Although U.S. equity indices are hovering near all-time highs, the average stock in the Russell 3000- which covers 98% of the investable market- is already in “bear market” territory.
How can it be that the average stock is down 20% from its 52-week high while the index is just 2.9% from its all-time high? There are a handful of stocks leading the market, which actually usually happens. From 1926, the average annual return for all U.S. stocks is 9.9%. Excluding the top 10% of performers each year, the return drops to 6.5%. Excluding the top 25% of performers each year and the average annual return is gone, -0.3%.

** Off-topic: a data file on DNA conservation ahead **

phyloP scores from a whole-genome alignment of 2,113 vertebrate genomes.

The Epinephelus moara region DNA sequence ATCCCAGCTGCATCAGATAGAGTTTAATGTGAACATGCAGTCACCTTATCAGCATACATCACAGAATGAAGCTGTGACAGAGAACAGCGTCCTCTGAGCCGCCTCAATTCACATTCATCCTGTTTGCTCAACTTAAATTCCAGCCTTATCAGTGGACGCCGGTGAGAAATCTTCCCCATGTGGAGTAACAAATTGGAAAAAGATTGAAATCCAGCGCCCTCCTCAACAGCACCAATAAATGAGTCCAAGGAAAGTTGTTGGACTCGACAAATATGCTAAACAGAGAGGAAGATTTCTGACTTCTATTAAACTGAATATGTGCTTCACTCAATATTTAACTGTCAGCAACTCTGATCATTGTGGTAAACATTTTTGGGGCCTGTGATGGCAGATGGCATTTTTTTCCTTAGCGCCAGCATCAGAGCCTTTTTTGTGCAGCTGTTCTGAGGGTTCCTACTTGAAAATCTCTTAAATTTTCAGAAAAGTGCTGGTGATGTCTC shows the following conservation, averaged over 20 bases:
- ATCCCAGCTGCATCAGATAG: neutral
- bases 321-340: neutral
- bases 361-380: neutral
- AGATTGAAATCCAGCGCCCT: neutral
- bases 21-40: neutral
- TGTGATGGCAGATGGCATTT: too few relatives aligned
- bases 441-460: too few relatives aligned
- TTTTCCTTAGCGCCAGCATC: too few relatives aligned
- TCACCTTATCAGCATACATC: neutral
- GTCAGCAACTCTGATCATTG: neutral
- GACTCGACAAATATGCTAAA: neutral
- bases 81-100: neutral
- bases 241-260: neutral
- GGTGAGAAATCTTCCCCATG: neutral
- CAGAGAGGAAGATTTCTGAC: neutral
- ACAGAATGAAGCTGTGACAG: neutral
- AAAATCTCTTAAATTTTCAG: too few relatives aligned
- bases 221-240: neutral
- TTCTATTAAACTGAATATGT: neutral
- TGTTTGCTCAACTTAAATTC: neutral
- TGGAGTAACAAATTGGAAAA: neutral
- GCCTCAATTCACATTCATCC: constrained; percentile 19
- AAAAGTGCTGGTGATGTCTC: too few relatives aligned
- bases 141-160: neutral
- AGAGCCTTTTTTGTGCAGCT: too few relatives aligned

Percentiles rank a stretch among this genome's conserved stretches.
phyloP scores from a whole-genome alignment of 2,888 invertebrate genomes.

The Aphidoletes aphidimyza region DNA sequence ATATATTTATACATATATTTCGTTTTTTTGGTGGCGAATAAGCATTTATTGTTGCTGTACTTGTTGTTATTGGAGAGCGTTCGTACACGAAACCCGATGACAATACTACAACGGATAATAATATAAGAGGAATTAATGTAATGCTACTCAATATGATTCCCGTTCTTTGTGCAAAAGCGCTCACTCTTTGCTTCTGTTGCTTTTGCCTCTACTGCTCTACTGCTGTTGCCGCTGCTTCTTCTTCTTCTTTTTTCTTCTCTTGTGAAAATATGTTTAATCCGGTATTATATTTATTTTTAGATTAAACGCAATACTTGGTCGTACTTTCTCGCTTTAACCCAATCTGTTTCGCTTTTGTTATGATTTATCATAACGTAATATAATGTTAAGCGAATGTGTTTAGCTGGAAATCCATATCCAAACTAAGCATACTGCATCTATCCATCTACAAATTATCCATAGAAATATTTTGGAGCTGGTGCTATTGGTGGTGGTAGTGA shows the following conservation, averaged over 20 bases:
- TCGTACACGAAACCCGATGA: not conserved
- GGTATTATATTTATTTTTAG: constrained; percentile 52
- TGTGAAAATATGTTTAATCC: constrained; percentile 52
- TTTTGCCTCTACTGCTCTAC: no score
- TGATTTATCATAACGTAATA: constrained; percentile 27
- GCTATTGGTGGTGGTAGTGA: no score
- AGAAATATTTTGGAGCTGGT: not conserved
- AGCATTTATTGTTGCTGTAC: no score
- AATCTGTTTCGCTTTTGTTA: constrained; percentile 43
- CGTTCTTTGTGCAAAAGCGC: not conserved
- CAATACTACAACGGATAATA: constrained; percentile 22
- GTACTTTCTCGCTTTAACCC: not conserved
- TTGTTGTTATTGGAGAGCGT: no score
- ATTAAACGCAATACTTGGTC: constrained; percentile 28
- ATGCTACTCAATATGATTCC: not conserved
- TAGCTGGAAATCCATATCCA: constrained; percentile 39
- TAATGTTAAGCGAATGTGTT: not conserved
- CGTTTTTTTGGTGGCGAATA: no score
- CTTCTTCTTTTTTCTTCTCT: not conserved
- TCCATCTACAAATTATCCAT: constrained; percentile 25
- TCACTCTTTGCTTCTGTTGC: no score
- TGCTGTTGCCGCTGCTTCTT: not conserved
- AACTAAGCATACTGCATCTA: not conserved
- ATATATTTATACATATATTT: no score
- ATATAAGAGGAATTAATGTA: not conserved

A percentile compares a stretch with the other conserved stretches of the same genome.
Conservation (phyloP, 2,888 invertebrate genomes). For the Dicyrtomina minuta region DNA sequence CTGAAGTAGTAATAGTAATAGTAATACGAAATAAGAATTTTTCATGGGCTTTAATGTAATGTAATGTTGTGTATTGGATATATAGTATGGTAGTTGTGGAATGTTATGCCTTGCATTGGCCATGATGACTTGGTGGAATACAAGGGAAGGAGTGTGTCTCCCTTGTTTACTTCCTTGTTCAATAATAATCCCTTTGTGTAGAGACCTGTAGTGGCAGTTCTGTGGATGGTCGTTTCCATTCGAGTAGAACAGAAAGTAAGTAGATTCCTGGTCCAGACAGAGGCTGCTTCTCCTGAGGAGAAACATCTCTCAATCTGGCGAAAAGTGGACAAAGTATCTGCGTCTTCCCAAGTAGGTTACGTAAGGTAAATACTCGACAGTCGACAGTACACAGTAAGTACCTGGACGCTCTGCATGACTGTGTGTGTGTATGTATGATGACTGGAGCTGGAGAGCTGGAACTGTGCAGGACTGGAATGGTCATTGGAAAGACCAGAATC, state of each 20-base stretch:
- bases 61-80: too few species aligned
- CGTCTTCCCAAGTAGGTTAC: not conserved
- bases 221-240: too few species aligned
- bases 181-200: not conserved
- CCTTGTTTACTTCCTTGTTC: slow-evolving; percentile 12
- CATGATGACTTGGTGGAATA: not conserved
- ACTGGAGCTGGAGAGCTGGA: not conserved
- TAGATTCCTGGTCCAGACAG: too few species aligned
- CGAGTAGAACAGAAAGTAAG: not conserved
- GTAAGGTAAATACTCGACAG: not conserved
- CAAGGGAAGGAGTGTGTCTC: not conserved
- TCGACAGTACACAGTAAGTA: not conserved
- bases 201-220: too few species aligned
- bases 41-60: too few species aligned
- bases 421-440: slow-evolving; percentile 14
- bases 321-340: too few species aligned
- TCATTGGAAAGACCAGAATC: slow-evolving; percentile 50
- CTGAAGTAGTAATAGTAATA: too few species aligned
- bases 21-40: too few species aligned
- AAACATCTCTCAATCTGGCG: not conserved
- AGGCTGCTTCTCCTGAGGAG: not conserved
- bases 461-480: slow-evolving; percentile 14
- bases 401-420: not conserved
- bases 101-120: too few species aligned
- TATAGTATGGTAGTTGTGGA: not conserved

So where does this leave us today?
Does the fact that the average stock is already in a bear market mean the indices have to catch up and move lower? Or perhaps, despite being less than 3% off all-time highs, most of the damage has already occurred and stocks have some catching up to do, pushing indices higher. You can look at all the data you want but at the end of the day, this is all conjecture. To quote the great Eddy Elfenbein, “the market is controlled by the market.”
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